Listing ID: 74950
This unique business is situated with a 3,000 sq ft showroom, and 10,000 sq ft shop filled with thousands of dollars worth of inventory. This golf cart manufacturing business is a great opportunity for either first-time business owners looking for an established and thriving business or an expansion to an existing golf cart business looking to grow in the West Valley. They are a well-known and respected business within the community, holding contracts with local schools, the air force base, and spring training facilities that contribute to their growing revenue year after year. Offering sales, repair, and rental services they are your one-stop shop when it comes to golf carts. Their optimal location in a growing area near golf resorts and major highways like the 303, gives them great marketing exposure. This business is poised for growth in an expanding area with room for more opportunities within the business.
- Asking Price: $800,000
- Cash Flow: N/A
- Gross Revenue: $944,632
- EBITDA: $190,115
- FF&E: N/A
- Inventory: N/A
- Inventory Included: N/A
- Established: 2002
- Property Owned or Leased:Own
- Property Included:N/A
- Building Square Footage:N/A
- Lot Size:N/A
- Total Number of Employees:3
- Furniture, Fixtures and Equipment:N/A
3 stand-alone buildings - including a 3,000 sq foot showroom and a 10,000 sq ft shop. The current showroom has a full kitchen, office, bathroom, and multiple rooms available for additional offices. The shop has an abundance of open space for storage or additional inventory.
The owner will ensure a smooth transition and stay on for any desired amount of time.
Well-known and established business with contracts with local schools, air force base, and spring training facilities. Located within 2 miles from golf resort communities.
Lots of room for growth by hiring additional staff, marketing exposure, and adding/maintaining additional services.
The business was started in 2002, making the business 20 years old.
The company has 3 employees and is located in a building with approx. square footage of N/A sq ft.
Why is the Current Owner Selling The Business?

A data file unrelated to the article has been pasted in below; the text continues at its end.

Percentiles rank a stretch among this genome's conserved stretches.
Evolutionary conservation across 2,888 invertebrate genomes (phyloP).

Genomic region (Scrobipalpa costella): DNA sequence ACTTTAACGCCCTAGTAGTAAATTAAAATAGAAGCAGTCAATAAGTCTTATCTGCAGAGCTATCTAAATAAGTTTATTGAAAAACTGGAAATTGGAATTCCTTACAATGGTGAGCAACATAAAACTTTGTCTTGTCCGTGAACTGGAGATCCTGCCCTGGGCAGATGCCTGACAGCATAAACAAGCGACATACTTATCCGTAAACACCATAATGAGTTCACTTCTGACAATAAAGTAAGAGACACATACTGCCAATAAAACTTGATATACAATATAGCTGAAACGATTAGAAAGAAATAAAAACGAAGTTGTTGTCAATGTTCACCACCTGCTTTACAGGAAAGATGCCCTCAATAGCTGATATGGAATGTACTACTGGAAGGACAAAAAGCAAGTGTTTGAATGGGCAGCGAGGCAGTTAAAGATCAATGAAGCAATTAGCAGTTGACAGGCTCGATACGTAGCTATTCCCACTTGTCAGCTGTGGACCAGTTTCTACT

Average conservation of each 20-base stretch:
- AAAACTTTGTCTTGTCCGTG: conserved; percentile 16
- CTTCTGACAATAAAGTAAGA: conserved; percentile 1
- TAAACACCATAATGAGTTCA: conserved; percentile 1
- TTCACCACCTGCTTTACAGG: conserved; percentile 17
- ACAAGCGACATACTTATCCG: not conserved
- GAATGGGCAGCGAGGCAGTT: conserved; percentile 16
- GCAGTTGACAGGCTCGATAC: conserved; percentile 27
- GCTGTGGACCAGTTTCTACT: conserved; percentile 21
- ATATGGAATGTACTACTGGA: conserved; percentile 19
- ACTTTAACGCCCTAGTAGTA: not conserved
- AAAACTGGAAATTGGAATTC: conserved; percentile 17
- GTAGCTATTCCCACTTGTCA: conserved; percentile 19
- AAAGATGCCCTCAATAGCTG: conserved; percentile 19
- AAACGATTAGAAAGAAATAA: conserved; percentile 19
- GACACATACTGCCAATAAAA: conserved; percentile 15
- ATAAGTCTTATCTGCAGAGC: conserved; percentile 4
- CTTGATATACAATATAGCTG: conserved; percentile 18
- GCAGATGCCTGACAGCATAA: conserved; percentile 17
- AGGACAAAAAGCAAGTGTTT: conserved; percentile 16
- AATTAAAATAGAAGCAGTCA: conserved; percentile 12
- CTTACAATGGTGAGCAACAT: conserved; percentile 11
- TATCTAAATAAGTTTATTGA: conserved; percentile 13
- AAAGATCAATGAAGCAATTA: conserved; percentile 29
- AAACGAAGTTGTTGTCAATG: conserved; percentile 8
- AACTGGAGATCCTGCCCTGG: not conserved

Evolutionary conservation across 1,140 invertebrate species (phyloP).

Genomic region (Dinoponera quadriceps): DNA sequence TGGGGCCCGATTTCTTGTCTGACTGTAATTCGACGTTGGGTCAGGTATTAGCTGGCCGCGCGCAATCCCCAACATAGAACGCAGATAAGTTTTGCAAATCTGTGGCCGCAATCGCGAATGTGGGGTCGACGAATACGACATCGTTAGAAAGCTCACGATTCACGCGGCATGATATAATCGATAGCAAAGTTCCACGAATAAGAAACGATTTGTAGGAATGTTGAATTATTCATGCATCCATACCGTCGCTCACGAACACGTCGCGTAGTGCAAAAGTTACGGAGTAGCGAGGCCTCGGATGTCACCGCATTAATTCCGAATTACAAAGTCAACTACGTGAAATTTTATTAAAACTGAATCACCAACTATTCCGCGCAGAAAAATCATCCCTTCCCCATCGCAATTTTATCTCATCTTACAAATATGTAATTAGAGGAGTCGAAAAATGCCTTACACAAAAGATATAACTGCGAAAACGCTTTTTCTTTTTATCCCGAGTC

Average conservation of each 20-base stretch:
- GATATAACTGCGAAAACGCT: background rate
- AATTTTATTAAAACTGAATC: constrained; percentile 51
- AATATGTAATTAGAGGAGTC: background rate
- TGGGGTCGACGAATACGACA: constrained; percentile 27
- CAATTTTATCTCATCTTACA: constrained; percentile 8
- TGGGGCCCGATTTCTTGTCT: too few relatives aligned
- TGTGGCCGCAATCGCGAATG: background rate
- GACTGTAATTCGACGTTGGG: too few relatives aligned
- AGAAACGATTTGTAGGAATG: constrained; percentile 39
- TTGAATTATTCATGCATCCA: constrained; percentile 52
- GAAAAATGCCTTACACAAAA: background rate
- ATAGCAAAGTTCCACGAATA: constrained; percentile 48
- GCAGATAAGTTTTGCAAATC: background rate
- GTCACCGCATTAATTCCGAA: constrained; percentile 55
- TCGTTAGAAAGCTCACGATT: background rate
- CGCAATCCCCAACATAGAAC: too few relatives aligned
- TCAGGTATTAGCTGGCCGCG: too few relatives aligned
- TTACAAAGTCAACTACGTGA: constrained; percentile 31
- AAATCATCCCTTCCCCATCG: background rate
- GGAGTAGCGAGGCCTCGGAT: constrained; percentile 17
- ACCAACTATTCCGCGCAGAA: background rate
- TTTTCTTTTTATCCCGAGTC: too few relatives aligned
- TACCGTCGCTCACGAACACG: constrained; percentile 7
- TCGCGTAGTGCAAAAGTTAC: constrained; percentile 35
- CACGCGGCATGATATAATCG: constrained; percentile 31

There are all sorts of reasons people decide to sell companies. Nevertheless, the genuine factor and the one they say to you may be 2 completely different things. For instance, they may say "I have too many other commitments" or "I am retiring". For lots of sellers, these reasons stand. But also, for some, these might simply be justifications to try to hide the reality of altering demographics, increased competition, recent reduction in profits, or a variety of other reasons. This is why it is really vital that you not count completely on a seller's word, yet instead, make use of the seller's response along with your total due diligence. This will repaint a more practical image of the business's present circumstance.
Existing Debts and Future Obligations
If the existing business is in debt, which many businesses are, then you will certainly need to consider this when valuating/preparing your offer. Lots of businesses take out loans in order to cover items such as inventory, payroll, accounts payable, so on and so forth. Remember that in some cases this can indicate that revenue margins are too tight. Lots of businesses fall under a revolving door of taking on debt as a way to pay back various other loans. Along with debts, there may likewise be future commitments to consider. There might be an outstanding lease on tools or the structure where the business resides. The business might have existing agreements with vendors that should be satisfied or might lead to charges if canceled early.
Understanding the Customer Base, Competition and Area Demographics
Exactly how do companies in the area bring in brand-new consumers? Most times, operating businesses have repeat clients, which develop the core of their everyday earnings. Certain variables such as brand-new competition growing up around the location, roadway construction, and also employee turnover can influence repeat consumers and also adversely impact future earnings. One vital thing to consider is the location of the business. Is it in a highly trafficked shopping center, or is it concealed from the main road? Undoubtedly, the more individuals that see the business regularly, the greater the chance to develop a returning customer base. A final idea is the basic location demographics. Is the business located in a densely inhabited city, or is it located on the edge of town? How might the neighborhood mean household earnings impact future revenue potential?